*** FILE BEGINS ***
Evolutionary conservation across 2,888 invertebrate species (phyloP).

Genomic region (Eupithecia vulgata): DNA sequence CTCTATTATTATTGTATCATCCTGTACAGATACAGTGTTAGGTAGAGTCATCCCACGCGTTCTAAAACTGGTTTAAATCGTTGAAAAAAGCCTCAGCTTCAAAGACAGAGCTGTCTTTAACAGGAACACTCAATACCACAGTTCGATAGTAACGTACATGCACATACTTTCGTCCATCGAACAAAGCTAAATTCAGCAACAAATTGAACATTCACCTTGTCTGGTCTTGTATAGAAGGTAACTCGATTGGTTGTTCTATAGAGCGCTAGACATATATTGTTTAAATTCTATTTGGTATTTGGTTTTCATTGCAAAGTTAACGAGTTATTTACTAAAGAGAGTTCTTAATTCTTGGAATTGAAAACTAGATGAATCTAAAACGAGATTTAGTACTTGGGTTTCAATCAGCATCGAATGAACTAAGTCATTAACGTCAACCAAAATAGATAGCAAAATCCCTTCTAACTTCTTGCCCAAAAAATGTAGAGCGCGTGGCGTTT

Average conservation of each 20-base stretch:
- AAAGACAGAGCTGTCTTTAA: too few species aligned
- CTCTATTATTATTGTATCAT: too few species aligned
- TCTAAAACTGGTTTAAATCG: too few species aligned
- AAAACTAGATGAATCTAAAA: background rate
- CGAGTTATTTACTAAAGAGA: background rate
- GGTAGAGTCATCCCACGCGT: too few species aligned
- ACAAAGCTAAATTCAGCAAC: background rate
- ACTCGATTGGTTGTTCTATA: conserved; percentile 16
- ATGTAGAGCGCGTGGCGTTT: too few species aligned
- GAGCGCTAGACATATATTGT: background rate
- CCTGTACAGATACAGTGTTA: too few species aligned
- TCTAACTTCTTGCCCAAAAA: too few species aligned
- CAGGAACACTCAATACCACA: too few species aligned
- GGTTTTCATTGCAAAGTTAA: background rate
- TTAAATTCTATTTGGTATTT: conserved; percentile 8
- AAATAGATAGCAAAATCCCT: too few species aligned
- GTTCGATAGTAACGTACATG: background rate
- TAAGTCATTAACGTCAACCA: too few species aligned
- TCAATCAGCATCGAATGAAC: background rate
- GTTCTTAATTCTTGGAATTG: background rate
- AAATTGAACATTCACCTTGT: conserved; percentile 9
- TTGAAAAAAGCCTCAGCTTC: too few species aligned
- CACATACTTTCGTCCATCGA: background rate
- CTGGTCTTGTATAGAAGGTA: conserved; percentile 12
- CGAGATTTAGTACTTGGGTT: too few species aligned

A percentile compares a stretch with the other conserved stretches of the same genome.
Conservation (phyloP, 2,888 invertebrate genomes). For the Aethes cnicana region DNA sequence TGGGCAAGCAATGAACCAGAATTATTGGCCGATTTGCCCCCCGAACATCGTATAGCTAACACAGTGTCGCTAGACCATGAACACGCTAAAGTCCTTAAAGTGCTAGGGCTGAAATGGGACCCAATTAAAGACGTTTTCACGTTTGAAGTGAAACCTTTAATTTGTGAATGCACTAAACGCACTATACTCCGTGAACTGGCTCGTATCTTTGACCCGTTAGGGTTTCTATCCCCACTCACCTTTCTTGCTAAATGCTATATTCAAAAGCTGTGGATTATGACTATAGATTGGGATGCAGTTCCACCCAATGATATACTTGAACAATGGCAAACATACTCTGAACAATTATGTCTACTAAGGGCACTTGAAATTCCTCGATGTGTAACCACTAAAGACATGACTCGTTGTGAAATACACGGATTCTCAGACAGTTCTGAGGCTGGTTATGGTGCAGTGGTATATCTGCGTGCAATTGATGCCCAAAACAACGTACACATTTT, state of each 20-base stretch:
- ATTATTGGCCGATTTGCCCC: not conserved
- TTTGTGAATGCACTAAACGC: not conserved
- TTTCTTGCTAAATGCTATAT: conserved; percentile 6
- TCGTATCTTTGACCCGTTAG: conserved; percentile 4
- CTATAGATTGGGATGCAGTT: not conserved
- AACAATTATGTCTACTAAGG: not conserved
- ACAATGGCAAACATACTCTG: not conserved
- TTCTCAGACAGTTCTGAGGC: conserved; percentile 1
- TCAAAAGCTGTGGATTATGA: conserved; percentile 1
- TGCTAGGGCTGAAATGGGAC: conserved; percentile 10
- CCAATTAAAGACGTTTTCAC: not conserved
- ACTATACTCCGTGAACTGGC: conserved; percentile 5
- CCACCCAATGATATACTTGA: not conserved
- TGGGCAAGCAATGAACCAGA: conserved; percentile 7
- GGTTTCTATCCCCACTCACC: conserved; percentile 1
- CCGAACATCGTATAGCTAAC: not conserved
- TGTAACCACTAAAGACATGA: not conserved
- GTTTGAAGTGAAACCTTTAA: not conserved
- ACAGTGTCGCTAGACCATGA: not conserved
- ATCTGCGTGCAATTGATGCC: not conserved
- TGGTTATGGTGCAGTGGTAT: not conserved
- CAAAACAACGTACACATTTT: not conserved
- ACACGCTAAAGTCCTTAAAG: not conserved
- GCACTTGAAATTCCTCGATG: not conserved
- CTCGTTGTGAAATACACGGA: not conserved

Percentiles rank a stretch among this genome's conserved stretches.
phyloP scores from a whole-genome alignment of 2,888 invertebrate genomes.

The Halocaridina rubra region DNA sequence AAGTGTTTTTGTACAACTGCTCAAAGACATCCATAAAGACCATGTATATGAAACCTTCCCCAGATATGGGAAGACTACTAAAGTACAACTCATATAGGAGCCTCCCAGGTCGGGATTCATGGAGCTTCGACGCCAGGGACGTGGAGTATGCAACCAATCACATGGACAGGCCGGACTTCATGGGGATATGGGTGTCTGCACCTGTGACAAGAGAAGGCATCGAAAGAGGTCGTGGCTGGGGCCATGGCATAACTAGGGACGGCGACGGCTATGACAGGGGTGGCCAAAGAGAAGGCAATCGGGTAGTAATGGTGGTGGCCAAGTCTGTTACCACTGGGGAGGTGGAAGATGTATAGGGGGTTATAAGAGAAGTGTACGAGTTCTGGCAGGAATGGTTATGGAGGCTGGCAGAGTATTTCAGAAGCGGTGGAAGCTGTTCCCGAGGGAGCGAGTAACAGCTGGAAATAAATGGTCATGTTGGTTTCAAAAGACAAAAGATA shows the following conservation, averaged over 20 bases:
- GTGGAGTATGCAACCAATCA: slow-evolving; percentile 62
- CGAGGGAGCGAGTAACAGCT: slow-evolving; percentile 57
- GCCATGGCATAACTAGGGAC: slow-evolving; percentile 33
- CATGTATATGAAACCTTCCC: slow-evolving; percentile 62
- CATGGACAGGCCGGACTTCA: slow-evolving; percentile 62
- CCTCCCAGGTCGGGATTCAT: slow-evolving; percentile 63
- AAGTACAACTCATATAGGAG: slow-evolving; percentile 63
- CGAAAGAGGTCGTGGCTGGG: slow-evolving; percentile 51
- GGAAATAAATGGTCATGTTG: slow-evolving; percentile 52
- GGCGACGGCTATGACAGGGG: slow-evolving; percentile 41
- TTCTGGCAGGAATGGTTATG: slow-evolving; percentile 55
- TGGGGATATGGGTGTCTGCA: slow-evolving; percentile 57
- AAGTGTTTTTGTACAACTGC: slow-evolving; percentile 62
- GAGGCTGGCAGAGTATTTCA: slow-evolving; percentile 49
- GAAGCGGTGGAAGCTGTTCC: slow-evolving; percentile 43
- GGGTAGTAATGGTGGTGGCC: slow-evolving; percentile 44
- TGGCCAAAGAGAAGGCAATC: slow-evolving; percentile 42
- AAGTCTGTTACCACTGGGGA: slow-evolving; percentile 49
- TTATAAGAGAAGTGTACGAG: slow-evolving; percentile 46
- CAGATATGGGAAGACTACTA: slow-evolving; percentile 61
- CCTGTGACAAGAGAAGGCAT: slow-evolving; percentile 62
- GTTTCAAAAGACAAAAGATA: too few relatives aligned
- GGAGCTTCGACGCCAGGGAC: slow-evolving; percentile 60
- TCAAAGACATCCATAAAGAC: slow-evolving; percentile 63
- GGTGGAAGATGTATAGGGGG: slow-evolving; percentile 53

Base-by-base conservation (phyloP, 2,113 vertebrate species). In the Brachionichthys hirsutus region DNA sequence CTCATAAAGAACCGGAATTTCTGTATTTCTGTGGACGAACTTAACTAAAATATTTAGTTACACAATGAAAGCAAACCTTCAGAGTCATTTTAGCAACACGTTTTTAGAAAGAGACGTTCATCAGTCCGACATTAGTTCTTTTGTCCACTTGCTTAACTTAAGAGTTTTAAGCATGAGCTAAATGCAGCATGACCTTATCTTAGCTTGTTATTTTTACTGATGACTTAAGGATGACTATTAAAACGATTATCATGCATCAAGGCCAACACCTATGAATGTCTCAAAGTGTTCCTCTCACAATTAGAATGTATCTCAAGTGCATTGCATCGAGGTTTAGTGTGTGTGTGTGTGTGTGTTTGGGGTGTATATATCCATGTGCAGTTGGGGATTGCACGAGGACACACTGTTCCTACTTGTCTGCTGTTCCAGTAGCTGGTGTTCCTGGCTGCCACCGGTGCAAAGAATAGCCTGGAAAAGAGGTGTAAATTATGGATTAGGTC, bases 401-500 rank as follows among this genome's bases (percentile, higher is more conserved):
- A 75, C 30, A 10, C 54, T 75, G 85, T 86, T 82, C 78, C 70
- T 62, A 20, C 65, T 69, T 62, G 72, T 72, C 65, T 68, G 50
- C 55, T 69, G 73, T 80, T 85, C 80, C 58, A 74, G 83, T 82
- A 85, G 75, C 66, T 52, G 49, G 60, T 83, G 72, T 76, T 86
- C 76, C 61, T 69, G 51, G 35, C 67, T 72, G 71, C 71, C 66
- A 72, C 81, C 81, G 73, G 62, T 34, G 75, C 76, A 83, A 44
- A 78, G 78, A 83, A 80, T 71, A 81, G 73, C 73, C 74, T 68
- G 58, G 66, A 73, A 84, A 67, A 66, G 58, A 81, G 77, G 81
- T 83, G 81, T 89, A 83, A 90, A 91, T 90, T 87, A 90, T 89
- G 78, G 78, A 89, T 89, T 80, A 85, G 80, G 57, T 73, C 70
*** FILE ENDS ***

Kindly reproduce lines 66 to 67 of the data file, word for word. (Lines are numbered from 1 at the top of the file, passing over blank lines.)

- CGAAAGAGGTCGTGGCTGGG: slow-evolving; percentile 51
- GGAAATAAATGGTCATGTTG: slow-evolving; percentile 52